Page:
Friday, May 14, 2004

With Friends Like These....

I said, repeatedly, that countries like Saudi Arabia and Pakistan have a lot more to do with terrorism and the radical brand of Islam that underlies it than Iraq. Below is an excerpt taken from a comprehensive and informative piece about al-Qaeda and the nature of radical Islamic terrorism appearing on the website. This portion details Saudi Arabia's role in the spread of Wahhabism:

"Saudi Arabia has contributed significantly to the spread of radicalism through the government-subsidized export of its Wahhabist strand of hard-line Islam. This policy arose from the turmoil of the late 1970s, when outrage over government corruption and the royal family's decadence prompted hundreds of Islamic radicals to occupy the Grand Mosque in Mecca. The 1978-79 Shiite revolution in Iran threatened Saudi leadership in the Muslim world and offered a cautionary tale of the fate that could await the House of Saud. In an effort to appeal to religious conservatives and counter the Iranian regime, the royal family gave the Wahhabi clerics more influence at home and a mandate to expand their ideology abroad.

Since then, Saudi money disbursed through quasi-governmental organizations such as the Muslim World League has built hundreds of mosques throughout the world. The Saudis provide hard-line clerics with stipends and offer financial incentives to those who forsake previous patterns of worship. In Pakistan, money from the Persian Gulf has funded the massive expansion of madrasas (Islamic schools) that indoctrinate young students with virulent, anti-Western dogma. This Saudi-funded proselytism has enormously damaged long-standing tolerant and pluralist traditions of Islamic observance in East and West Africa, the Far East, and Central Asia. Wahhabism was virtually unknown in northern Iraq until a massive push by Gulf-based missionaries in the early 1990s. And many of the mosques known for radical activity in Germany, the United Kingdom, and Canada were built with donations from private and state sources in Saudi Arabia.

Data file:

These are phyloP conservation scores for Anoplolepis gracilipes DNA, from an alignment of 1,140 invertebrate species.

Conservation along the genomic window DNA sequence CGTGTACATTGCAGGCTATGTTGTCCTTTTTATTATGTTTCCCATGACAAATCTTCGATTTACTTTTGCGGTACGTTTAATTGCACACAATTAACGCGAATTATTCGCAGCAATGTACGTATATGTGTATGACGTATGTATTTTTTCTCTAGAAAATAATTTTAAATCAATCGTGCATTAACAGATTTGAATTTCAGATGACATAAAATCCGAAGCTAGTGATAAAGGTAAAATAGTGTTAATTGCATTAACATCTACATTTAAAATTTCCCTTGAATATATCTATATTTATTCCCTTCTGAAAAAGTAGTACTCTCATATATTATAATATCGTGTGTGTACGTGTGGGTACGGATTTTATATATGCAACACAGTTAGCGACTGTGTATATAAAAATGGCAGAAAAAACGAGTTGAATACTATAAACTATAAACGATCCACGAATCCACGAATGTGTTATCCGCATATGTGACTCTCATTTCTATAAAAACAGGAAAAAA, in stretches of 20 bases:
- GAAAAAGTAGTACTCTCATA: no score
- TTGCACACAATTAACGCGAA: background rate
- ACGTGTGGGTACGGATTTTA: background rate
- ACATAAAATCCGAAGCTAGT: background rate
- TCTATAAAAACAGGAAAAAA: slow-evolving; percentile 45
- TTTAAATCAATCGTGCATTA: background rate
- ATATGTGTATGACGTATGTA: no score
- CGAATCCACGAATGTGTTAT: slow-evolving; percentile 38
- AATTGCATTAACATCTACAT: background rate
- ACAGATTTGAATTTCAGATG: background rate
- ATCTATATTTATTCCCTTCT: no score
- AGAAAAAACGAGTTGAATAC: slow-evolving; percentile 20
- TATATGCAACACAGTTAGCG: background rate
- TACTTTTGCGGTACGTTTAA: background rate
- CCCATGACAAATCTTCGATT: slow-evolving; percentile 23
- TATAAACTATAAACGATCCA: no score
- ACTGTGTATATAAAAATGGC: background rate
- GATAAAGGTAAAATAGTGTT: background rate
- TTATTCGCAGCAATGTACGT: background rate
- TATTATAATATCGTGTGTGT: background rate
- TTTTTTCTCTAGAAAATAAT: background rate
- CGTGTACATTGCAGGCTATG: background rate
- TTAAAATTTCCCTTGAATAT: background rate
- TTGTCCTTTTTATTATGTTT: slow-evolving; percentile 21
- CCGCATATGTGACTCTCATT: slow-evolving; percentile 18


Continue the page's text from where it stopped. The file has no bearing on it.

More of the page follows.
The inequities of the Saudi system—in which most people are very poor and ruled by a super-rich clique—continues to create a sense of disenfranchisement that allows extremism to flourish. Many of the most militant preachers (and some of the Saudi hijackers who perpetrated the September 11 terrorist attacks) come from marginalized tribes and provinces. A more inclusive style of government and a more just redistribution of resources would undercut the legitimacy of local militants and deny radicals new recruits. Yet, while such reforms might slow the spread of Wahhabism and associated strands outside Saudi Arabia, in much of the world the damage has already been done. As with the Israeli-Palestinian conflict, Saudi Arabia is one of the many causes of modern Islamic militancy, but it has no monopoly on blame."

The rest of the piece can be found here.

<< Home

This page is powered by Blogger. Isn't yours?